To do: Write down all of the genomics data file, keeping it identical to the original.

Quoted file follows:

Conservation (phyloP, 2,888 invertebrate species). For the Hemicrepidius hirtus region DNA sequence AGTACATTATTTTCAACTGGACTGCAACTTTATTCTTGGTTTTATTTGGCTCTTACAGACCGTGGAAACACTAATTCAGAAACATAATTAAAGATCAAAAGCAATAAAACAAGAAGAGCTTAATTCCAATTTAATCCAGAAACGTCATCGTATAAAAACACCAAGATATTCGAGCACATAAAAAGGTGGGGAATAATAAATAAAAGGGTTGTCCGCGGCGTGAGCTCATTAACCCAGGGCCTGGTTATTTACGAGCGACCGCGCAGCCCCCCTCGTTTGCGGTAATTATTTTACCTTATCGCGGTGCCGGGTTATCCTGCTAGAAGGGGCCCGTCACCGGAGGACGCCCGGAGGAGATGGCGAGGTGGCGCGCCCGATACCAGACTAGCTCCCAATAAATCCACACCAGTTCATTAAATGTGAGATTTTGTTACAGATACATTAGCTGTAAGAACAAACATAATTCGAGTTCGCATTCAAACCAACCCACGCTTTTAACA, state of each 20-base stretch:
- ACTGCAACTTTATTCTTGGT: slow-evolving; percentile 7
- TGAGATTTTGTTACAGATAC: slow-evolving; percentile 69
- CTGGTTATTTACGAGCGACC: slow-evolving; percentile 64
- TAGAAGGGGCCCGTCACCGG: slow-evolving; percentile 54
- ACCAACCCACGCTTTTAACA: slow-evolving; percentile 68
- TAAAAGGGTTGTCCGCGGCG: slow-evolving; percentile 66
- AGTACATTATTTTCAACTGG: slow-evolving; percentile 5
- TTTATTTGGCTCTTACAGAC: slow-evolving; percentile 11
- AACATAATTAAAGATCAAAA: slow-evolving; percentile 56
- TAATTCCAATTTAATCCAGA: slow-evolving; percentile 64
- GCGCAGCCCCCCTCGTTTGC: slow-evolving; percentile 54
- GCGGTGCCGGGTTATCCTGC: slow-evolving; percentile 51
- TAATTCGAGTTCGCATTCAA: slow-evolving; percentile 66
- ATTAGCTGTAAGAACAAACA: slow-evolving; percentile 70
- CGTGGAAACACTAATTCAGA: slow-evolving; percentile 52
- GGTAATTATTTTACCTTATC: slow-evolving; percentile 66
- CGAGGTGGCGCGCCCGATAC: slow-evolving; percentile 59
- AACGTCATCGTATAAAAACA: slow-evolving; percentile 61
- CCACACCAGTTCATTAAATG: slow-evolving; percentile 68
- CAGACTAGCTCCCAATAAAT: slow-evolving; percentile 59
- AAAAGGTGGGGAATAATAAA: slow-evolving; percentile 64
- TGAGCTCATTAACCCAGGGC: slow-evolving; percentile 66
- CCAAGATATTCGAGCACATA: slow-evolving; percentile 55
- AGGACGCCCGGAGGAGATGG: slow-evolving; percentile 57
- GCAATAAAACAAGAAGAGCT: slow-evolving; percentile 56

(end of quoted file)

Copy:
Conservation (phyloP, 2,888 invertebrate species). For the Hemicrepidius hirtus region DNA sequence AGTACATTATTTTCAACTGGACTGCAACTTTATTCTTGGTTTTATTTGGCTCTTACAGACCGTGGAAACACTAATTCAGAAACATAATTAAAGATCAAAAGCAATAAAACAAGAAGAGCTTAATTCCAATTTAATCCAGAAACGTCATCGTATAAAAACACCAAGATATTCGAGCACATAAAAAGGTGGGGAATAATAAATAAAAGGGTTGTCCGCGGCGTGAGCTCATTAACCCAGGGCCTGGTTATTTACGAGCGACCGCGCAGCCCCCCTCGTTTGCGGTAATTATTTTACCTTATCGCGGTGCCGGGTTATCCTGCTAGAAGGGGCCCGTCACCGGAGGACGCCCGGAGGAGATGGCGAGGTGGCGCGCCCGATACCAGACTAGCTCCCAATAAATCCACACCAGTTCATTAAATGTGAGATTTTGTTACAGATACATTAGCTGTAAGAACAAACATAATTCGAGTTCGCATTCAAACCAACCCACGCTTTTAACA, state of each 20-base stretch:
- ACTGCAACTTTATTCTTGGT: slow-evolving; percentile 7
- TGAGATTTTGTTACAGATAC: slow-evolving; percentile 69
- CTGGTTATTTACGAGCGACC: slow-evolving; percentile 64
- TAGAAGGGGCCCGTCACCGG: slow-evolving; percentile 54
- ACCAACCCACGCTTTTAACA: slow-evolving; percentile 68
- TAAAAGGGTTGTCCGCGGCG: slow-evolving; percentile 66
- AGTACATTATTTTCAACTGG: slow-evolving; percentile 5
- TTTATTTGGCTCTTACAGAC: slow-evolving; percentile 11
- AACATAATTAAAGATCAAAA: slow-evolving; percentile 56
- TAATTCCAATTTAATCCAGA: slow-evolving; percentile 64
- GCGCAGCCCCCCTCGTTTGC: slow-evolving; percentile 54
- GCGGTGCCGGGTTATCCTGC: slow-evolving; percentile 51
- TAATTCGAGTTCGCATTCAA: slow-evolving; percentile 66
- ATTAGCTGTAAGAACAAACA: slow-evolving; percentile 70
- CGTGGAAACACTAATTCAGA: slow-evolving; percentile 52
- GGTAATTATTTTACCTTATC: slow-evolving; percentile 66
- CGAGGTGGCGCGCCCGATAC: slow-evolving; percentile 59
- AACGTCATCGTATAAAAACA: slow-evolving; percentile 61
- CCACACCAGTTCATTAAATG: slow-evolving; percentile 68
- CAGACTAGCTCCCAATAAAT: slow-evolving; percentile 59
- AAAAGGTGGGGAATAATAAA: slow-evolving; percentile 64
- TGAGCTCATTAACCCAGGGC: slow-evolving; percentile 66
- CCAAGATATTCGAGCACATA: slow-evolving; percentile 55
- AGGACGCCCGGAGGAGATGG: slow-evolving; percentile 57
- GCAATAAAACAAGAAGAGCT: slow-evolving; percentile 56